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Earth Is Now Our Only Shareholder

If we have any hope of a thriving planet—much less a business—it is going to take all of us doing what we can with the resources we have. This is what we can do.

Read Yvon’s Letter

Bike Commuting in Connecticut

Patagonia  /  May 15, 2008  /  3 Min Read  /  Activism


Earlier in the week we mentioned that the Westport store was leading the 2nd Annual Patagonia Retail Bike to Work Challenge. Nate Paulson, manager of Patagonia Westport, sent along this update:

Patagonia Westport is attacking Bike to Work Week like the last hill on a mountain leg of the Tour de France. Yesterday, 9 staff rode, totaling 155 miles — that’s 35 pounds of CO2 we eliminated. And mention of bike lanes around here is like a foreign language; between the drivers and the hills, each ride is a challenge.

On Saturday, we hosted three cycling groups in the store to kick off the week: Connecticut Bicycle Coalition, East Coast Greenways Alliance, and Elm City Cycling. The groups were all super-engaged with customers and staff, educating folks about safety, advocacy and a grand vision for cycle corridors. Local TV news even came by to see what was going on, and a segment about Bike to Work Week aired Saturday evening.

A peak inside Patagonia Westport, with local cycling groups tabling in the foreground. Photo: Su Ruh

The weather these last couple days has been pleasant, though Monday’s riders faced high winds and light rain early. Overall, we’re all having a lot of fun, staying safe, and inspiring each other and the public about the benefits of Cycle Commuting.

On a lighter note, I stopped 15 miles into my ride yesterday for a Clif Bar on a strip of grass that happened to be next to a gas station.The poetic irony of the situation struck me immediately; I was refueling and so were the motorists…only the byproducts of my travel his week aren’t accelerating catastrophic climate change. One woman who was filling up her Prius asked where I was riding and I told her about Bike to Work Week and Month. She was stoked about the idea and thanked me for taking environmental concerns seriously. I thanked her in return for choosing a hybrid vehicle and wished her a good day, clipped in, started cranking and settled into my saddle for the rest of the journey.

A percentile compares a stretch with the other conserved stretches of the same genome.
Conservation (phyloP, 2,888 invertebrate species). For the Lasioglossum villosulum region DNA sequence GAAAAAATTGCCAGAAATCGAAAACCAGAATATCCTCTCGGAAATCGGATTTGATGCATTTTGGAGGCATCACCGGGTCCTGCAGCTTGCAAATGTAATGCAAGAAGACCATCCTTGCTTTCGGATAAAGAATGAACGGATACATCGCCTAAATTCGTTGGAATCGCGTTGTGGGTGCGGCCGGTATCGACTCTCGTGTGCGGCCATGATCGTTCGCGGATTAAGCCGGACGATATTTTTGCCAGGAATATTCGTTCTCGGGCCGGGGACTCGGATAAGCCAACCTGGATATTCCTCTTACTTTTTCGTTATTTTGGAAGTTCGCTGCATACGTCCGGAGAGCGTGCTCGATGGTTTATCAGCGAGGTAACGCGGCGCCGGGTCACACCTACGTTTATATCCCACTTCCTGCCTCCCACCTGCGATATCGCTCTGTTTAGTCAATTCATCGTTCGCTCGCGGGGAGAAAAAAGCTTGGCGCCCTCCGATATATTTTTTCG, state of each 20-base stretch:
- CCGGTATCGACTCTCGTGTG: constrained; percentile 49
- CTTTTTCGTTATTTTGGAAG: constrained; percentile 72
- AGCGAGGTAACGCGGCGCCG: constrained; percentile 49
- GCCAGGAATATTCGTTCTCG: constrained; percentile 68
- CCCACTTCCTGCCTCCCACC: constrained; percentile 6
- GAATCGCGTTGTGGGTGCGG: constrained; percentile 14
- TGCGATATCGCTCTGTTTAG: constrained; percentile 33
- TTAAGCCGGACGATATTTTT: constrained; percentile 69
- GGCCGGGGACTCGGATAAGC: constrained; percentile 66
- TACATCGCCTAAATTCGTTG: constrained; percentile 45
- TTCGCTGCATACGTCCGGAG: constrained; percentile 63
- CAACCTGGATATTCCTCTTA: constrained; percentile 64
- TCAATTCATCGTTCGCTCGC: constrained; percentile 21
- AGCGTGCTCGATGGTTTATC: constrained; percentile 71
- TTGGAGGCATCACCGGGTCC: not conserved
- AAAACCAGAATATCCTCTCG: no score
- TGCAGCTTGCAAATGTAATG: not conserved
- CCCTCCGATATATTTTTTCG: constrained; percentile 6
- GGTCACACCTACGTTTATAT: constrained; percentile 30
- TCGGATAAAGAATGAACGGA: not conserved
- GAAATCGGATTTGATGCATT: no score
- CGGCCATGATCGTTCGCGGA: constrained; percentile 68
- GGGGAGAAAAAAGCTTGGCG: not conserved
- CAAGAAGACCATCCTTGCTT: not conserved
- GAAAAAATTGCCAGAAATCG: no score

Over the last two and a half years, I’ve cycled to work a dozen times maybe and the beauty of Bike to Work Week for me personally is that it serves as a compelling reminder of how easy it is to cycle all or part of my trip and how big the long term impacts can be. Now that I have my route and routine ironed out, I plan to cycle once per week until the weather turns too inclement and daylight hours make bike travel more hazardous.

Thanks for supporting Bike to Work Week in the E-world!


Nate Paulson and Su Ruh (Westport’s Shipper) getting ready for the evening commute. Photo: Ben Harrell III

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